All-American fun: Patriotic playdough is an easy DIY for summer
I am not a particularly crafty person, but I do enjoy a good DIY project every now and then, especially one that involves using food products. Homemade playdough is right up my alley, as every ingredient needed is an edible food product, and most...
I am not a particularly crafty person, but I do enjoy a good DIY project every now and then, especially one that involves using food products. Homemade playdough is right up my alley, as every ingredient needed is an edible food product, and most are already pantry staples.
Making playdough from scratch is easy, affordable and, most important, fun, especially when it's infused with festive holiday colors. With the Fourth of July just around the corner, this is a great project to share with the playful folks in your world, young or old. People of all ages tend to enjoy working with dough, and this recipe can easily be doubled so that there's enough playdough for even a large family gathering.
There are five basic ingredients to this playdough recipe, and just like most doughs, flour and water form the base. I use boiling water to help achieve the best texture, as the heat helps the flour's proteins to relax and ensures that the other ingredients are fully absorbed into the dough.
Salt is used to act as a preservative and also to strengthen the gluten in the flour to give the dough its signature elastic quality. Vegetable oil acts as a lubricant in the dough, moistening the dough and keeping it from becoming sticky.
And finally, this recipe calls for a tablespoon of alum, a preservative that is used in pickling and can be found in the spice section of your local grocery store. The alum helps preserve the dough over time, thus preventing it from becoming a moldy block of bacteria.
To create the rich, saturated red and blue colors you see here today, I used generic liquid food coloring in fairly large amounts, at least a tablespoon or more per single batch. For the white batch, I simply omitted the food coloring.
Making homemade playdough gives you the freedom to experiment with a wide variety of colors and fragrances, and powdered products like Kool-Aid or dried spices and herbs are great for this purpose. For a fun party game, divide the dough into 10 or 12 small balls, work a different flavor into each one, and then have your guests try to identify each scent.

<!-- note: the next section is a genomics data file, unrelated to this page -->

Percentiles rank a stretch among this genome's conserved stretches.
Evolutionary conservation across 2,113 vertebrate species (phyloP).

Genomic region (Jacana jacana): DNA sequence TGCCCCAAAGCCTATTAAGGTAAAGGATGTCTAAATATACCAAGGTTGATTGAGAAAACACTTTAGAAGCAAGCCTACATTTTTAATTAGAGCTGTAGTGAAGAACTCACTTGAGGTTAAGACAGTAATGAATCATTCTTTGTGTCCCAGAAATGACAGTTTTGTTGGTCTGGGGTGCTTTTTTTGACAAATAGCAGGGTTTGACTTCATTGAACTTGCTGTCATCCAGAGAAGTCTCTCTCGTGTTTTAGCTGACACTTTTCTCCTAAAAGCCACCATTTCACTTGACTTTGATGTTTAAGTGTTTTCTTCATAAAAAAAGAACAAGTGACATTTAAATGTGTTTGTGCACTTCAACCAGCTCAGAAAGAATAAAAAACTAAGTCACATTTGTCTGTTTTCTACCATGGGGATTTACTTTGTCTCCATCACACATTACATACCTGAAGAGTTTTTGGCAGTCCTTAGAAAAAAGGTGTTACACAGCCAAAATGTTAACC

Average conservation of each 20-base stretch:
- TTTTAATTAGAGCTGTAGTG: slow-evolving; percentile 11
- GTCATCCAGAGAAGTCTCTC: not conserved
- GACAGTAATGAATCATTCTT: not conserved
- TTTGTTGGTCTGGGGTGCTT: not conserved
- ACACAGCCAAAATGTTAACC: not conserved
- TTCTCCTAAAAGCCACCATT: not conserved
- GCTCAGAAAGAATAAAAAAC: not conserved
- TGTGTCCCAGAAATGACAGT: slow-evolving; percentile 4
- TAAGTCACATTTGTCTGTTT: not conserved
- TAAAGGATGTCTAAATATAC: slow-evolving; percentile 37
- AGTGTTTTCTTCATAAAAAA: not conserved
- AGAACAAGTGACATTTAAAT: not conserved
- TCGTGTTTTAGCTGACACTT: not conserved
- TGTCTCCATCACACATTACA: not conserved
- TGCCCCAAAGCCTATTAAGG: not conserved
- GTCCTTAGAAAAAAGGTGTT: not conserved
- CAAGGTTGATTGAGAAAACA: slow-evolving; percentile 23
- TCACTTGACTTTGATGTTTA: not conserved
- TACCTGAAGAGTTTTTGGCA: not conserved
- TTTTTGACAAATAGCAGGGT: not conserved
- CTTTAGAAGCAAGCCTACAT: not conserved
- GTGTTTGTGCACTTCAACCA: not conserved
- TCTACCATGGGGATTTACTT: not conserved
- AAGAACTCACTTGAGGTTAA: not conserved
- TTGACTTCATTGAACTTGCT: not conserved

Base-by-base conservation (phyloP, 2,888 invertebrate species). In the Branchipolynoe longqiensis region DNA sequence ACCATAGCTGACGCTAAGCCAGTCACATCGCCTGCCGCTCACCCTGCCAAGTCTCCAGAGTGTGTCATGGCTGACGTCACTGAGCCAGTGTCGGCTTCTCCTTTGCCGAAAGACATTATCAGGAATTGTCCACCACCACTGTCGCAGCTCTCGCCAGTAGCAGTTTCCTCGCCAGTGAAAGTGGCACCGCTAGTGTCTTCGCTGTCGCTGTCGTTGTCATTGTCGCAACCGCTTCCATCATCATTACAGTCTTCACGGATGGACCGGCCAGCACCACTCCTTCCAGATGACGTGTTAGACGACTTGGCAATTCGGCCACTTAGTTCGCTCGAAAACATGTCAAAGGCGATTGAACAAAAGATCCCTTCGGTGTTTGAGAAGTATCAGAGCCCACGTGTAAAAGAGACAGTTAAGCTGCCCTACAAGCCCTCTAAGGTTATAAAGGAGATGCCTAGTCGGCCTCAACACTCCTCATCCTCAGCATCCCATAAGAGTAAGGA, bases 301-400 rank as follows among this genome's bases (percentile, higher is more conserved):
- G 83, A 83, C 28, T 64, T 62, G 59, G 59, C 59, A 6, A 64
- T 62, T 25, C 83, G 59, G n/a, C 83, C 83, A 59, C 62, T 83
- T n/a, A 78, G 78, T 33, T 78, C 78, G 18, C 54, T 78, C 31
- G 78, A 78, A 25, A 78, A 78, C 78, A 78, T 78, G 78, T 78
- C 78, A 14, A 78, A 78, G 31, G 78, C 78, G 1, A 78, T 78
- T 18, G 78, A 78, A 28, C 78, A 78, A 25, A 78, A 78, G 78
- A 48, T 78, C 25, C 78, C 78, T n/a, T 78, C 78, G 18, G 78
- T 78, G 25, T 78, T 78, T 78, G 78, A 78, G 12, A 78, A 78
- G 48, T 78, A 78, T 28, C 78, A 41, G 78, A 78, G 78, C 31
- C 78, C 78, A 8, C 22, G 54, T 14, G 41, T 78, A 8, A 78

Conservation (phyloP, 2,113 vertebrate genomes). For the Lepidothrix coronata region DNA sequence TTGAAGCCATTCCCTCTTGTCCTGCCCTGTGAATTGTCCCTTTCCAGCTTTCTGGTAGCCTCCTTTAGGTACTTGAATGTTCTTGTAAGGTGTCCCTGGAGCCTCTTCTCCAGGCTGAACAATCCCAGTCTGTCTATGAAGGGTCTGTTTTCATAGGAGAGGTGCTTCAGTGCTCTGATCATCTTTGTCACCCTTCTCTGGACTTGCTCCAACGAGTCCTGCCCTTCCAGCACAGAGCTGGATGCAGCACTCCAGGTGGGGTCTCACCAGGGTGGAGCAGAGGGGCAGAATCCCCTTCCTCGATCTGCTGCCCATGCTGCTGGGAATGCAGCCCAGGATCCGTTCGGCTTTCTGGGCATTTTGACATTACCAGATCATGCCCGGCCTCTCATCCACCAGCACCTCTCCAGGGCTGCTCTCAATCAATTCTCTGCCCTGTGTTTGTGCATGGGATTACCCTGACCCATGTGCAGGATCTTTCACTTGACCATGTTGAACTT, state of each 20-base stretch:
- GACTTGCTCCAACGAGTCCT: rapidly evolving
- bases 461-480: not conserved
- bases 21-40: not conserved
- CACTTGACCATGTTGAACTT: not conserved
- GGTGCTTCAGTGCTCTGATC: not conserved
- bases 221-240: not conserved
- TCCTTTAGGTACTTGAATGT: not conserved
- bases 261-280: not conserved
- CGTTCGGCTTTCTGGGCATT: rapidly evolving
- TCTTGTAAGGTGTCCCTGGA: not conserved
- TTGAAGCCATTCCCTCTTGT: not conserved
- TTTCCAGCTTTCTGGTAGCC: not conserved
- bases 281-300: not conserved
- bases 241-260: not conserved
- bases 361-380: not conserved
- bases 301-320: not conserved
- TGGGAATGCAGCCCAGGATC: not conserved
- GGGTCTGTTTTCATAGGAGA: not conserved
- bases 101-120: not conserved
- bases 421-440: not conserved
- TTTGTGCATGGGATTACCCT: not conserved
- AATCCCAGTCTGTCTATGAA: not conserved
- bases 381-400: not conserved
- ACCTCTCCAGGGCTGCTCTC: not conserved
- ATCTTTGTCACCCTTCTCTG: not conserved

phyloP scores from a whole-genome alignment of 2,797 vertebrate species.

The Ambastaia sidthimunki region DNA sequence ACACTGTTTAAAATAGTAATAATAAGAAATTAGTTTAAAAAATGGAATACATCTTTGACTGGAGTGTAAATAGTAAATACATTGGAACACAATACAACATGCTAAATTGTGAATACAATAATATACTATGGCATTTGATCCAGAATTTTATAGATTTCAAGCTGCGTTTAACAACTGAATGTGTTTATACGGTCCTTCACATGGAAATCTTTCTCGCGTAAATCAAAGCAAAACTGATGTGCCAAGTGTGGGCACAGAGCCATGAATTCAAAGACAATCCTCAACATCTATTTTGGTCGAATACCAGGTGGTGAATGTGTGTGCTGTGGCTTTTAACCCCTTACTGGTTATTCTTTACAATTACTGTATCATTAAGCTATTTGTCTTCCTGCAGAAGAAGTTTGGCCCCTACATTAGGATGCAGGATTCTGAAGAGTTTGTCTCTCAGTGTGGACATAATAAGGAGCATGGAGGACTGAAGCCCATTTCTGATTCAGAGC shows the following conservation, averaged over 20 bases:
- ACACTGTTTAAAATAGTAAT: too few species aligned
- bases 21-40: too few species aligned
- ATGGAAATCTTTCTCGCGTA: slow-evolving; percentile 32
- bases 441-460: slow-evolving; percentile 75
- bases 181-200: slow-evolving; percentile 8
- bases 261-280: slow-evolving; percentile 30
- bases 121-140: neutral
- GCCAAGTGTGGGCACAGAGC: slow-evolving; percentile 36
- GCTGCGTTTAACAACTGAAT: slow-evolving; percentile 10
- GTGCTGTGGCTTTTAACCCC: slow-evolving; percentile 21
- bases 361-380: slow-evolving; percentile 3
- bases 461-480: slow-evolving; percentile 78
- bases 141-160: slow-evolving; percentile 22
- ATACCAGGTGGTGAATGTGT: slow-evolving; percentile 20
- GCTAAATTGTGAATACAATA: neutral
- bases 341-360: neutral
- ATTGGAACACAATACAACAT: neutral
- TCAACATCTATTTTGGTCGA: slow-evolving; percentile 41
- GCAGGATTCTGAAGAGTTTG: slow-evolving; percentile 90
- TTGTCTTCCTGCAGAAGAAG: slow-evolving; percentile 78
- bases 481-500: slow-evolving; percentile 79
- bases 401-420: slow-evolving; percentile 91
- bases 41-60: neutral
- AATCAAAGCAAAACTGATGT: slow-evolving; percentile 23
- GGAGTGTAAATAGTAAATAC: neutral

This recipe creates a wonderfully pliable dough that is easy to form into any shape or roll into large pieces for cutting. Homemade playdough will store well for several months in an airtight container, and plastic freezer bags or empty coffee containers work well.
For the upcoming holiday, I've made three double batches in patriotic red, white and blue colors, and I can hardly overstate how much I enjoyed making the Colonial-style flag for this week's photo shoot. Homemade playdough is fun, easy to make and a great way to engage guests of all ages to revisit their childhood with a simple invitation to just play. Have a happy, safe and fun Fourth of July!
NOTE: For more great Fourth of July recipes, please visit our blog at www.thelostitalian.areavoices.com .
Yields: about 2 pounds
2 ½ cups flour, plus more as needed
½ cup salt (kosher or regular)
1 tablespoon alum
1 ¾ cups boiling water
2 ½ tablespoons vegetable or canola oil
Liquid food coloring as desired
In a large bowl, combine the flour and salt; set aside.
In a small pot, bring the water to a boil over high heat. Pour it into a medium bowl or large measuring cup and stir in the alum, oil and food coloring until well combined.
Add the liquid mixture to the flour and salt and use a wooden spoon or spatula to stir until slightly cool. Use your hands to form the dough into a ball, then transfer to a smooth work surface.
Knead dough well, adding flour often, until the dough no longer sticks to your hands and the flour is completely incorporated.
May last for several months when stored in an airtight container.
- Empty coffee containers or plastic freezer bags work well to store the playdough.
- To achieve a more saturated, richer tone in color, use at least 1 to 1 ½ tablespoons of liquid food coloring per batch.
- For white playdough, omit the food coloring.
- Use dried spices and herbs to add fragrance.
- Recipe can be doubled for large batch.
"Home With the Lost Italian" is a weekly column written by Sarah Nasello featuring recipes by her husband, Tony Nasello. The couple owned Sarello's in Moorhead and lives in Fargo with their 12-year-old son, Giovanni. Readers can reach them at sarahnasello//thelostitalian.areavoices.com.